Parking Planners aim to provide information to make data-driven decisions and policy. They want to remove emotion from decisions which have impacts for decades. The average expected life of a parking structure, such as a podium garage beneath a building, extends well beyond 50 years. Parking Planners reach out to stakeholders to educate the community on upcoming planning or developments so the public has input on the process.
The outreach and education portions of a parking planner’s job are particularly important. For drivers, their vehicle is an extension of their personal space. Their emotions are evident in public comment sessions across the nation. Local residents will complain about strangers parking in front of their houses. From their perspective, there’s not enough parking. They see those spaces as part of the same extension of personal space as many home owners assume the public right of way in front of their house belongs to that home owner. It doesn’t. It belongs to the public. But, people using the parking in front of houses in mixed-use neighborhoods is a healthy sign. It means the mixed-use neighborhood is healthy and growing. People want to come to the neighborhood for both work and play.
Sometimes, people can’t find a place to park at their destination and therefore circle, otherwise known as parking congestion, will occur in a neighborhood. Businesses in the neighborhood won’t thrive because of the lack of available parking. Since parking is a limited and valuable resource it needs to be managed as such.
To help communities make data-driven decisions, parking planners outline various solutions to parking congestion. They use the Parking Demand Triangle to outline various tradeoffs.
Free and Convenient: A free and convenient spot are spots in front of a popular location that the community does not charge to use. For example, a free parking space in front of a restaurant. If a location is popular, vehicles will rapidly fill the spaces. As a result, free and convenient spaces may not be available.
Free and Available: Free and available spots are free spots that require walking a bit farther from a vehicle to a final location. For example, a space ina surface lot behind the building. On-street spaces may be a block or two away, or on a side street. They’re less convenient than a space directly in front of a popular location.
Convenient and Available: If there’s congestion, spots directly in front of popular locations will only be available with parking controls. Parking controls include time limits and/or paid parking. This keeps the spaces turning over. Additionally, with paid parking, the choice of free versus convenient is starkly outlined for motorists. They can choose between parking for free, but farther away, or paying for the right to park in the more convenient spaces. The revenue is used to repair roads alongside other civic improvements
As part of their role, parking consultants often perform parking occupancy studies. They help communities understand how parking is being used. Parking studies involve surveying the streets to see what current parking regulations are. that regulate parking with and without controls are like in a given area. Parking studies also measure how long vehicles will remain in a particular type of spot.
A typical downtown parking occupancy study often shows a regular pattern Parking is available at the perimeter of the downtown, and not in front of the busiest spaces:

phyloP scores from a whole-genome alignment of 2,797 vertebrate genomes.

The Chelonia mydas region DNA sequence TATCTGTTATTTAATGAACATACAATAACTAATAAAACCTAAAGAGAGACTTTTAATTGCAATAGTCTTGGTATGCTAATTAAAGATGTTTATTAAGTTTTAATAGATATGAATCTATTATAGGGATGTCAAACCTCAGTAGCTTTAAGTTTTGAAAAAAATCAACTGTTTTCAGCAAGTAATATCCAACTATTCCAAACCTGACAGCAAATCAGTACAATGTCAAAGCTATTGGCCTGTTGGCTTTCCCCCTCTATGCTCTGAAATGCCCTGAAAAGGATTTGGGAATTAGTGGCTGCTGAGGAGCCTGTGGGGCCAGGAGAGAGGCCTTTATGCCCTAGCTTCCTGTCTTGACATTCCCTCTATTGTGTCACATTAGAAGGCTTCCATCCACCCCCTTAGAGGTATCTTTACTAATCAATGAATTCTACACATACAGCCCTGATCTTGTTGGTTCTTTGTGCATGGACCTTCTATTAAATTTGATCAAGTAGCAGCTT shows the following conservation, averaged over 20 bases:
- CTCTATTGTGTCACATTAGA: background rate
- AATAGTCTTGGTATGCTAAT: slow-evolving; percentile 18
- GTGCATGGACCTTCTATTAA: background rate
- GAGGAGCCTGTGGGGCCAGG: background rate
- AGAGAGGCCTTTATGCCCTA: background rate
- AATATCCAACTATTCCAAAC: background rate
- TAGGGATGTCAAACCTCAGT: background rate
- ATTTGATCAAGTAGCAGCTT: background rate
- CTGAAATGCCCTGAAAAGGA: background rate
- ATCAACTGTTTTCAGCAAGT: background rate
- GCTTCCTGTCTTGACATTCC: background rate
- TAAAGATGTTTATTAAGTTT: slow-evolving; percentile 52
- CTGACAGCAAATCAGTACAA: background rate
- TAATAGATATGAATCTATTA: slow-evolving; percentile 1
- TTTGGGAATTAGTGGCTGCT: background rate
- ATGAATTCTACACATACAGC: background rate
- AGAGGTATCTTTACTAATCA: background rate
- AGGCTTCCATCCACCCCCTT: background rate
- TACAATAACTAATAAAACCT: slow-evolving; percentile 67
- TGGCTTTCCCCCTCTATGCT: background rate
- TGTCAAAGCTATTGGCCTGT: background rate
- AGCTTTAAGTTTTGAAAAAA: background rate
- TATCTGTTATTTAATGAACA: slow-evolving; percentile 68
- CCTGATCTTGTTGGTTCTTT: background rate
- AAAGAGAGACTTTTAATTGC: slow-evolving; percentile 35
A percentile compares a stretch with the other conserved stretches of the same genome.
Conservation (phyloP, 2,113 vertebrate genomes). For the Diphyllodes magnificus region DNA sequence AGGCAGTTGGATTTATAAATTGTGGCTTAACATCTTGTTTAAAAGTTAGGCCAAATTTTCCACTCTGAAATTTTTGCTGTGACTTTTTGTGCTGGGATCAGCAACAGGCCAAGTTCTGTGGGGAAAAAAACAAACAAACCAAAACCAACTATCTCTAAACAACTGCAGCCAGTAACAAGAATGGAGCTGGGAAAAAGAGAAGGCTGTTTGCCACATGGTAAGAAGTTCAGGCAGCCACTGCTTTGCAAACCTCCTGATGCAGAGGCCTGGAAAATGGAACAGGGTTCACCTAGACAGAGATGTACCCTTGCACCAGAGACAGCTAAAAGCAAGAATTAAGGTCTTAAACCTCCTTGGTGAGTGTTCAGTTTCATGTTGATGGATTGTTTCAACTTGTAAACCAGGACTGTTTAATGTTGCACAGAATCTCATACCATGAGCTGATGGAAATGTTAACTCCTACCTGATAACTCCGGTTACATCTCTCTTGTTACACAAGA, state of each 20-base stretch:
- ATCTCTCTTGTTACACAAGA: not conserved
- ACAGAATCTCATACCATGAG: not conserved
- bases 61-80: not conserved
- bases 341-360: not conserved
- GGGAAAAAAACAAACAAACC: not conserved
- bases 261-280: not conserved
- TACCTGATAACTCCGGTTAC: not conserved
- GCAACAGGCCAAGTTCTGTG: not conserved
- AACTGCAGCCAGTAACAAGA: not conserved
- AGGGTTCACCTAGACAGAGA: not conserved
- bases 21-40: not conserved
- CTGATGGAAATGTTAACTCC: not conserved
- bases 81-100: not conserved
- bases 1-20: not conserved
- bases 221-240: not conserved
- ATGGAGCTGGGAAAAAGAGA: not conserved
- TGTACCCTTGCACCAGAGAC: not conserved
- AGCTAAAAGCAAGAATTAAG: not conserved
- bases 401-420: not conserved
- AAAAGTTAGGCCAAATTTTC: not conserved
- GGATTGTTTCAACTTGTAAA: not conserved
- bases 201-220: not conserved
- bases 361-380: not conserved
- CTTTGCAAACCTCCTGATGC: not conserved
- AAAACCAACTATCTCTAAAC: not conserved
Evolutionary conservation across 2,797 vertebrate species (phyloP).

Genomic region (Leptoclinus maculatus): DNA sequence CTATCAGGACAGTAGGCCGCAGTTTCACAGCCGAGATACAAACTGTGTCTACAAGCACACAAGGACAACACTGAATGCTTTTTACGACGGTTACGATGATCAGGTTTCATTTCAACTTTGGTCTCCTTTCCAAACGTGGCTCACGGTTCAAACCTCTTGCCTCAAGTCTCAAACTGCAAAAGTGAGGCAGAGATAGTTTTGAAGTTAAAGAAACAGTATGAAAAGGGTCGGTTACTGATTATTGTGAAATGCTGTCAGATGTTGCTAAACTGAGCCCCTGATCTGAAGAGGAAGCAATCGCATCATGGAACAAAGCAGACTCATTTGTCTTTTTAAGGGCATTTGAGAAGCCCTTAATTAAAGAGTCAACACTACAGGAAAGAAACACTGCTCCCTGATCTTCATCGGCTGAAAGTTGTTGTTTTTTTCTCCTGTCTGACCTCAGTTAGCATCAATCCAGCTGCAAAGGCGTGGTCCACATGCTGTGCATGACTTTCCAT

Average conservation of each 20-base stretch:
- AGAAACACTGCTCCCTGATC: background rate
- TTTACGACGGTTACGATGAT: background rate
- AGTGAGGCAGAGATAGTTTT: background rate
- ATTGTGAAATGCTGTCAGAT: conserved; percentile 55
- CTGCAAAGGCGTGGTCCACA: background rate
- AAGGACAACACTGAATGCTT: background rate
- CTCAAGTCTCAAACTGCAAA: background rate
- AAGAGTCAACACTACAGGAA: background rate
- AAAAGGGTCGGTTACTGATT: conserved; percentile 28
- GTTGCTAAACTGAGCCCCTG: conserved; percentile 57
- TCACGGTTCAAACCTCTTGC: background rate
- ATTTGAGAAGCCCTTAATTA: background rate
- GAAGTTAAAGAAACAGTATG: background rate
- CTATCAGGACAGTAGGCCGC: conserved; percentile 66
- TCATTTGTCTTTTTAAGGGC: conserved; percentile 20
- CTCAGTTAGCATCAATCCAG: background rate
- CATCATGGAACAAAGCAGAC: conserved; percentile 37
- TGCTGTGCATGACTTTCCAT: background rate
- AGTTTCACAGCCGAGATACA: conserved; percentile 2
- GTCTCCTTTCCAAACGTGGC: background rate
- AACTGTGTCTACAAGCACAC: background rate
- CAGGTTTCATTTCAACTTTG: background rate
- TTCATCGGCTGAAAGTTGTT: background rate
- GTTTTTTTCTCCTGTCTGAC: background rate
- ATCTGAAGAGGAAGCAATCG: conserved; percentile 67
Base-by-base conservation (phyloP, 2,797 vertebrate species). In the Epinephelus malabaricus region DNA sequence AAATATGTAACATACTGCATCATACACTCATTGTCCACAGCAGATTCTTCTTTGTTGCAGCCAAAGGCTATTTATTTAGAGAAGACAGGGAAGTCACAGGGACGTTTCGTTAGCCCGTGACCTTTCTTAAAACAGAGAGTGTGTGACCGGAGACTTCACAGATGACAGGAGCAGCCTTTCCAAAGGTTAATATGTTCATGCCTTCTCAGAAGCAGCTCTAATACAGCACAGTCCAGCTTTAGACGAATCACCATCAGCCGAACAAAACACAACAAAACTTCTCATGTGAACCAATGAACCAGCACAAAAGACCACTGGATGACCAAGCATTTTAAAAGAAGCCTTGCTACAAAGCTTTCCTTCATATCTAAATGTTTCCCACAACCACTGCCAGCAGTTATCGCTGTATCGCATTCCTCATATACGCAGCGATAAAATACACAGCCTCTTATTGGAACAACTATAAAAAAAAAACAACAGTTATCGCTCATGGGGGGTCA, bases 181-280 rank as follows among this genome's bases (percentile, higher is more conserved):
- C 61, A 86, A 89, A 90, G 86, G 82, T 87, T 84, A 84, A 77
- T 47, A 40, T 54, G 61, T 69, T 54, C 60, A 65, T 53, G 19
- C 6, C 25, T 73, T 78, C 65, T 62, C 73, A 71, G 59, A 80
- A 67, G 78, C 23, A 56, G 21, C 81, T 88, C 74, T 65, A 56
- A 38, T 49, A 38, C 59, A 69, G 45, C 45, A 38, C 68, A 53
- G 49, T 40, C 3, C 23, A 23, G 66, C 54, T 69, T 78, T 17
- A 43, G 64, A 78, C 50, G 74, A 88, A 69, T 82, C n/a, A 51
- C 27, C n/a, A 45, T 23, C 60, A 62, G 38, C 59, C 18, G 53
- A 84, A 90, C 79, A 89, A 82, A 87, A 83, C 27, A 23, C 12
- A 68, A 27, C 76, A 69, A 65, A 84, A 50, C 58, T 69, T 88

In this example study, the data shows that most spaces in the core, where most of the neighborhood’s local businesses are, are full. Motorists that circle for free and convenient parking are wasting time, increasing dangerous emissions, and creating safety issues for pedestrians. They create traffic jams looking for free and convenient space. This example town is growing which is good for the businesses, but bad for free and convenient parking. Paid parking will keep spaces turning over. Visitors will be more easily able to visit local businesses. The parking consultants would recommend keeping the perimeter parking spaces free. People would have the option of parking for free, in exchange for walking a few blocks. Paid parking will also produce revenue for our example neighborhood to fund efficient parking management by paying for the cheaper, further-away alternatives. The revenue will be used to maintain and improve parking conditions. This includes enhancing lighting, fixing potholes, and beautifying the streetscape with planters. The revenue will also be used to improve the downtown core in less visible ways. It will also support the infrastructure of a paid parking program.
As part of our example study, the parking consultants measured occupancy rates of two different types of spots throughout the day. The data shows that most on-street spaces in the heart of the business district are full by 10am. Some drivers who want to be in the business district may not be able find parking. This is the proximate cause of the neighborhood’s traffic jams. The parking consultant would recommend to direct drivers to the off-street parking for longer stays after 10 AM. They’d also recommend paid parking to keep the spaces turning over. It would allow drivers with short errands downtown to nearly always be able to find a space.
This data further goes into types of parking and their occupancy rate throughout the day. It makes clear that on-street parking needs to designated for short-term visitors and customers, Parking consultants would recommend pushing local workers find available spots in a lot or garage. Visitors who spend money locally can find on-street spots
Parking consultants help communities grow through studies like the one above. They help balance how different stakeholders access different parts of the community, In turn, this which helps neighborhoods thrive. When you are considering plans to help businesses where you live, you should consider a parking study.